• Zenith's outfit also isn't specified in full, but he has a lot of cybernetics, including an ocular drone in the place of his left eye and a Z-shaped scar over it.
    • Pox wears a very large coat that is covered in pockets. It's so notable that it's her namesake. It's also big enough to unfold into a tent if need be. Her white hair doesn't help much either, but seeing as people in Shadowrun use plenty of hair dye it's not quite so noticeable.
    • While everyone else's outfit is risky for blending in more because of how out of place they look than for being something people might recognize, Tech Wizard follows this trope completely. He only ever wears the wizard robes his parents owned... which look like stereotypical wizard robes with moons and stars and pointed hat. On top of this, he plays a character on a childrens TV show wearing that same outfit, making him even more recognizable. It also doesn't help that anti-magic propaganda frequently uses that same stereotypical "disney wizard" outfit to portray wizards.
  • Insistent Terminology: Big Marco insists on being called Big Marco. And you'd better not call him Little Marco.
    • The Literalist Society of Peoria lives by this.
    • Dak never uses the words 'niece' or 'nephew', instead saying 'sister's kid'. This is actually his term for his own children who he's hiding his identity from. It's unclear if he also calls any real niblings this, although his family having died in a plane crash would suggest he doesn't have any.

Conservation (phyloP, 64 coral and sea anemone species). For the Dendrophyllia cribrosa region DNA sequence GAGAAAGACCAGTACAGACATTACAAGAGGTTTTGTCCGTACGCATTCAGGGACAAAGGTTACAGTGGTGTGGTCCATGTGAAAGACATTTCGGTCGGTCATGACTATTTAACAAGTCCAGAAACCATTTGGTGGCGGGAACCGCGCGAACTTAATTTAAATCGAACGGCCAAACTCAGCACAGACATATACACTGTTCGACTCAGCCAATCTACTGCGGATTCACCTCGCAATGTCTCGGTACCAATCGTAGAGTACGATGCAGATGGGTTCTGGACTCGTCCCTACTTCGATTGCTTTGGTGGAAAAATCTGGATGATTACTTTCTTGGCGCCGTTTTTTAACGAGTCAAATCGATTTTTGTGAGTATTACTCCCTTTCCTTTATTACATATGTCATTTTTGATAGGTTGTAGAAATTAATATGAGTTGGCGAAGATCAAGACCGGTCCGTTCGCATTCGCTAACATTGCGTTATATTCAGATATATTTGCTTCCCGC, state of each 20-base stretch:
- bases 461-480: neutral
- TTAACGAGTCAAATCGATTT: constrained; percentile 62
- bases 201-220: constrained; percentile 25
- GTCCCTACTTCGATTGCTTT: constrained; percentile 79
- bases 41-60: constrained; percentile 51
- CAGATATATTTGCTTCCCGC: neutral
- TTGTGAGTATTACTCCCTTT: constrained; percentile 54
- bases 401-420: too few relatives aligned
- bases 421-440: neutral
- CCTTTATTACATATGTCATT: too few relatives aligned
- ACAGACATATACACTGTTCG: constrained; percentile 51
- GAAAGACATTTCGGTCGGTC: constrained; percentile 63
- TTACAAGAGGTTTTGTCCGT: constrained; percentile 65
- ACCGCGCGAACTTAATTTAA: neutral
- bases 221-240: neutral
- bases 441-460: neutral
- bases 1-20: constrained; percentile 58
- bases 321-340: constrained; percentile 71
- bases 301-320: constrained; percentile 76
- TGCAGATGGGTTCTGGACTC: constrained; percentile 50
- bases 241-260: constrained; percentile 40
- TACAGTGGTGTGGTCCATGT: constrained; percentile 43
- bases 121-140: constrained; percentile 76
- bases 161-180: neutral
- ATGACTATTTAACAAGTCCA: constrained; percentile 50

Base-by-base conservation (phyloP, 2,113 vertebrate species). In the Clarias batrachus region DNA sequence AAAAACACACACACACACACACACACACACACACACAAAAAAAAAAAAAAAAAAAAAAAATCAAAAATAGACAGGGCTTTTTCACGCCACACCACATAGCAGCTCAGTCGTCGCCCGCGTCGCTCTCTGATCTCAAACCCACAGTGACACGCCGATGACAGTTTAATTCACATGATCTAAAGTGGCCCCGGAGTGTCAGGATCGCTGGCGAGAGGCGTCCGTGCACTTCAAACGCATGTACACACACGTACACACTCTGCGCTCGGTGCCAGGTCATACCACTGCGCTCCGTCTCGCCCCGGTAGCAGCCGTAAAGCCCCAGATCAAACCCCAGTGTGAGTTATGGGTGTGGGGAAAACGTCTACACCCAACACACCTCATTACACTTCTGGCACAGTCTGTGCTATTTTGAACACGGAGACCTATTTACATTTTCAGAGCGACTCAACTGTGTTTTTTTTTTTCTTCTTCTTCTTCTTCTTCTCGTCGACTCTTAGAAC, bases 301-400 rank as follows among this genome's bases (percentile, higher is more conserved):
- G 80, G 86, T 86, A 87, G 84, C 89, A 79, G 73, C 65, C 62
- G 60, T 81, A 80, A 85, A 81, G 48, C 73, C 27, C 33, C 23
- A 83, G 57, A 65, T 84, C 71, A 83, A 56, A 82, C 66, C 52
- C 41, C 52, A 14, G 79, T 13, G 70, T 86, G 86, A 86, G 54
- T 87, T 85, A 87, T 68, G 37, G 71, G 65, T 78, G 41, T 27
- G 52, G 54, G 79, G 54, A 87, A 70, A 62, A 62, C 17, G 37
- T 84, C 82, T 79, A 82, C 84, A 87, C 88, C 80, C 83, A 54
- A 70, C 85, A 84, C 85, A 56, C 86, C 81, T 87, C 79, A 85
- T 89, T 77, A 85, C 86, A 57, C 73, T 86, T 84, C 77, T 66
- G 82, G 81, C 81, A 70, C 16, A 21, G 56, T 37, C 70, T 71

• Ironic Name: Scott Free. He's dragged around as NeoScum's hostage for a couple of days.
  • Long Title: An in-universe example in the form of a venue mostly frequented by rogue truckers, the ECLSDWPZGMBo; Electric Cowboy Lasso Swingin' Doogie Wrasslin' Party Zone Grill and Microbrewery *whip crack* *neigh*.
  • Man of a Thousand Voices: Oddly enough for an actual-play podcast, everyone. Usually the GM, of course, but whenever there's a large number of people with specific personality the rest of the cast will join in voicing them. Most notable with the pit fighters. Also, if things seem to be going too slow or they spot an opening, one or more of the cast might chime in as a bystander walking in on whatever's happening right now.
  • Mole Men: A community/gang of Dwarves live in the sewers below the Technopolis. They've developed their own societal structure, with a group called the Wizard Bastards in charge of a group called the Death Bastards.